Las Vegas School Forced to Partially Reopen After Spate of Suicides
18 students commit suicide in the nine months since lockdowns began
In Nevada, Clark County School District has said it wishes to reopen as "quickly as possible" following a recent spate of suicides amid the coronavirus lockdown.
In the nine months that the schools were closed due to COVID-19, there were 18 suicides, double the number of suicides of the previous year, the New York Times reported.
"By July, after the sixth suicide since March, the district invested in a program, the GoGuardian Beacon alert system, to send reports of mild to severe suicide risk," the report said.
"The system, which scans student writings on district-issued iPads, generated more than 3,100 alerts from June to October, indicating behavior such as suicide research, self-harm, written comments, or just the need for help or support."
"When we started to see the uptick in children taking their lives, we knew it wasn't just the Covid numbers we need to look at anymore," Jesus Jara, Clark County superintendent, said.
"We have to find a way to put our hands on our kids, to see them, to look at them," he added.
"They've got to start seeing some movement, some hope."
"We are not only in the midst of a health crisis, but we are being challenged with a mental health crisis and an academic crisis," Jara said.
"Superintendents across the nation are weighing the benefit of in-person education against the cost of public health, watching teachers and staff become sick and, in some cases, die, but also seeing the psychological and academic toll that school closings are having on children nearly a year in," the New York Times said.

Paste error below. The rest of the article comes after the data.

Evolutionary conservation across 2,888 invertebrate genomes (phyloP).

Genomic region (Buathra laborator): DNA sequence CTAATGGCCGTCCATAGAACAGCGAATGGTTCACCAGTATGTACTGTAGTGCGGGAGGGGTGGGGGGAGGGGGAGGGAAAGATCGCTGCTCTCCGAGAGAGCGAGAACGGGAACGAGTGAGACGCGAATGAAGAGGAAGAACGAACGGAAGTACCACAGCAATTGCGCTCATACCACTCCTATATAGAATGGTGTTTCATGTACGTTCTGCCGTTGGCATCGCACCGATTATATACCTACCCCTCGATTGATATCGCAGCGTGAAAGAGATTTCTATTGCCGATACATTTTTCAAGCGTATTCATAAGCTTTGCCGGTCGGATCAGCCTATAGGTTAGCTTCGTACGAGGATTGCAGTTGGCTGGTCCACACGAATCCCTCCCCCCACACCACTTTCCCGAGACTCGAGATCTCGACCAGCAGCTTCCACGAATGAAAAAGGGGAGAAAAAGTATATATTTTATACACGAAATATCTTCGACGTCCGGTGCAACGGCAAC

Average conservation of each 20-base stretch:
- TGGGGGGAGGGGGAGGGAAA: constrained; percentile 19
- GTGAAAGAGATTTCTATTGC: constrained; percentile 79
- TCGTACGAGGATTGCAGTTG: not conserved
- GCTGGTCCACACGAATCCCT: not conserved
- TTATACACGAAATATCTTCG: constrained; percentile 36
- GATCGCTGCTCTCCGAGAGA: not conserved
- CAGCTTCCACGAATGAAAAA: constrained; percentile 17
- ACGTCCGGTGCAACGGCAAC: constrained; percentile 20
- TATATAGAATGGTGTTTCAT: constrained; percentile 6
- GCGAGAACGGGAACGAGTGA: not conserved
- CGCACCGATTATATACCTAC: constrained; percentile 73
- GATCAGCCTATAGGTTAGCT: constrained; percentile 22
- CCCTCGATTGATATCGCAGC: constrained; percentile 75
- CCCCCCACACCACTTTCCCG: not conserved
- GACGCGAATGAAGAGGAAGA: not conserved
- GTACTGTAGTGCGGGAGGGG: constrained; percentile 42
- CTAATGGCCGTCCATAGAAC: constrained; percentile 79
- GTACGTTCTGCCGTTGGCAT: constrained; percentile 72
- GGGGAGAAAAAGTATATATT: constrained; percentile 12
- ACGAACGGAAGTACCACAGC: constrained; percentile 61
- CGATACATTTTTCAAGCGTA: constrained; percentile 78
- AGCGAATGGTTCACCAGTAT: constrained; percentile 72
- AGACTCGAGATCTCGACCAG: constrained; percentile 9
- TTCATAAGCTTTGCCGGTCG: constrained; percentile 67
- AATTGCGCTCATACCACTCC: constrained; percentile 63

"The risk of student suicides has quietly stirred many district leaders, leading some, like the state superintendent in Arizona, to cite that fear in public pleas to help mitigate the virus's spread."
The school is now looking into bringing back in-person learning for elementary-age students, as well as "groups of struggling students even as greater Las Vegas continues to post huge numbers of coronavirus cases and deaths."
According to a press release from the school board:
The students will participate in social-emotional wellness programs, interventions, academic screenings, and small-group instruction.
One-quarter of American young adults have thought about committing suicide since the start of the pandemic, according to a report from The Centers for Disease Control and Prevention.
25.5% of Americans ages 18-24 had seriously contemplated suicide in the last 30 days, the CDC found.
Among those aged 25-44, 16% thought about suicide.
The health body also found that the average proportion of emergency department visits by children for mental health reasons was 44% higher from mid-March into October compared with 2019.
The CDC stated in November:
"Many mental disorders commence in childhood, and mental health concerns in these age groups might be exacerbated by stress related to the pandemic and abrupt disruptions to daily life associated with mitigation efforts, including anxiety about illness, social isolation, and interrupted connectedness to school."
Student's grades have plummeted due to distance learning resulting from the COVID-19 lockdowns.
"School districts from coast to coast have reported the number of students failing classes has risen by as many as two or three times — with English language learners and disabled and disadvantaged students suffering the most," the Associated Press reported in December.
Last year, the director of the Centers for Disease Control and Prevention (CDC), Dr. Robert Redfield, slammed calls to close schools, insisting they are the "safest places" kids can be.
“Today, there’s extensive data that we have—we’ve gathered over the last two to three months—that confirm that K-12 schools can operate with face-to-face learning and they can do it safely and they can do it responsibly,” Redfield said.
"The truth is, for kids K-12, one of the safest places they can be, from our perspective, is to remain in school, and it’s really important that following the data, making sure we don’t make emotional decisions about what to close and what not to close, and I’m here to say clearly the data strongly supports that K-12 schools—as well as institutes of higher learning—really are not where we’re having our challenges.”